'Facial Stretches' Could Trim Years Off Your Look
Posted January 12, 2018
By Alan Mozes
FRIDAY, Jan. 5, 2018 (HealthDay News) -- Could facial "yoga" be a new fountain of youth?
A new, small study suggests it's possible.
Investigators asked 27 middle-aged women (between 40 and 65) to embark on a 20-week facial exercise regimen. For the first half of the study, the women were asked to perform 32 specific facial exercises daily, for about a half hour in total. For the remainder of the study period, the exercise regimen was performed every other day.
Two dermatologists then compared photographs taken before the study began with photographs taken both halfway through and again at the end.
The result: By the study's end, participants appeared to have turned back the clock by an average of nearly three years.
"The scientists looking at appearance changes found that the upper and lower cheeks were full after the study," explained study author Dr. Murad Alam. He's vice chair in the department of dermatology at the Northwestern University Feinberg School of Medicine in Chicago.
"Patients themselves found even greater benefits, and noticed that 18 of the 20 areas and features of the face that were studied got better over the course of the study," Alam said.
"In general," he added, "the appearance benefit was that the contour of the face became smoother, fuller and firmer."
The investigators noted that skin elasticity tends to loosen over time, and fat "pads" located between the muscle and skin thin out.
The exercise experiment set out to combat that.
Participants first underwent two 90-minute training sessions.
Each exercise was one minute in duration, and included such movement-to-hold positions as smiling without showing teeth; pursing the lips; and smiling while forcing the cheek muscles upwards.
Before the study, age appearance was pegged at 50.8 years old, on average. Midway through the program that dropped to 49.6 years, finishing at 48.1 years by the end of the 20 weeks.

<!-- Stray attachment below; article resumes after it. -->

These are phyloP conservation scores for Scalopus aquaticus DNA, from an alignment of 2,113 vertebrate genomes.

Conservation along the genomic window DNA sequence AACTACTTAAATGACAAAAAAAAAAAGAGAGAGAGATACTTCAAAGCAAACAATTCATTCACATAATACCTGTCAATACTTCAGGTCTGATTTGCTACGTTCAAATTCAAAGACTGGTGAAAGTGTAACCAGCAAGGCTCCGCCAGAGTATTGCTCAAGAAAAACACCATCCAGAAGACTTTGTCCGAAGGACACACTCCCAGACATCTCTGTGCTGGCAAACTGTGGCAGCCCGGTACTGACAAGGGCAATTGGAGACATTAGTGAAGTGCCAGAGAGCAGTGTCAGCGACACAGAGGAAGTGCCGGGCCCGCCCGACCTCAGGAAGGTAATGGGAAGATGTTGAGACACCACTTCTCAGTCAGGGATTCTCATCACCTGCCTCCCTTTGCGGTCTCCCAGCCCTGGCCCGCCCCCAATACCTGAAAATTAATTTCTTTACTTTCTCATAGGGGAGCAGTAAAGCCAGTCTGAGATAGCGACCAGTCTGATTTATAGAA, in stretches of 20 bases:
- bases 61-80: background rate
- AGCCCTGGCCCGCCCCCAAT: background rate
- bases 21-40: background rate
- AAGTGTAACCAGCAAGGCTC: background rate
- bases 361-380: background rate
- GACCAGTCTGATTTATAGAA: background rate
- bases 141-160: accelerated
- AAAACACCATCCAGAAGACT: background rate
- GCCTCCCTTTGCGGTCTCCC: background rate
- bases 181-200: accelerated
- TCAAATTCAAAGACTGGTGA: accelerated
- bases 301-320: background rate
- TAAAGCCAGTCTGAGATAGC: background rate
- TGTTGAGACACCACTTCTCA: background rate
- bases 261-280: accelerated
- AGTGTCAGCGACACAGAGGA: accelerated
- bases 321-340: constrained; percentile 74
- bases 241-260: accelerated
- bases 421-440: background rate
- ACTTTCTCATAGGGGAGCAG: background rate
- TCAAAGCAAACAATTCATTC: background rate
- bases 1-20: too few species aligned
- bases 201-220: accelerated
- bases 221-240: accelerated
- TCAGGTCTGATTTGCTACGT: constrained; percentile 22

That said, not all the women stuck to the program, with 11 dropping out before the study ended.
But a survey of those who stuck with it suggested a high rate of satisfaction with the regimen and results.
The findings were published Jan. 3 in the journal JAMA Dermatology. Alam noted that none of the researchers had a financial interest in the facial yoga exercise program.
As for whether men or perhaps younger women might achieve a similar benefit, Alam said, "we would expect to see an effect. But until we study it we won't know if it is a little more or a little less."
Still, exercise alone may not be enough "to replace the tried-and-tested methods of improving facial appearance" that can be achieved with fillers, lasers and the like, Alam acknowledged. Instead, exercises might best serve to enhance such interventions, he said.
Meanwhile, Dr. Steve Xu, who also teaches dermatology at Northwestern University but was not involved in the study, cautioned that the study was small and 11 of the 27 patients dropped out.
"That's something to keep in mind," he said.
But Xu praised the study design while suggesting that facial exercise "makes a lot of intuitive sense."
Why? "Facial aging is so much more than just seeing more wrinkles on the face," said Xu. "It's a complex process, and includes thinning of the upper layers of the skin, loss of collagen and elastin in the deeper layers of the skin, and loss of fat and muscle.
"Oftentimes," Xu continued, "it's the loss of the fat and muscle that really adds years to a person's face. High cheekbones is a large component of an attractive face. When we age, this definition fades, leading the cheeks to lose their fullness pulling the face inward and downward. This then leads to the jaw becoming less defined as well.
"Strengthening facial muscles through exercise makes a lot of sense in helping reverse some of those changes, by allowing the muscles of the face to get bigger and provide more fullness to the overlying skin," he said.
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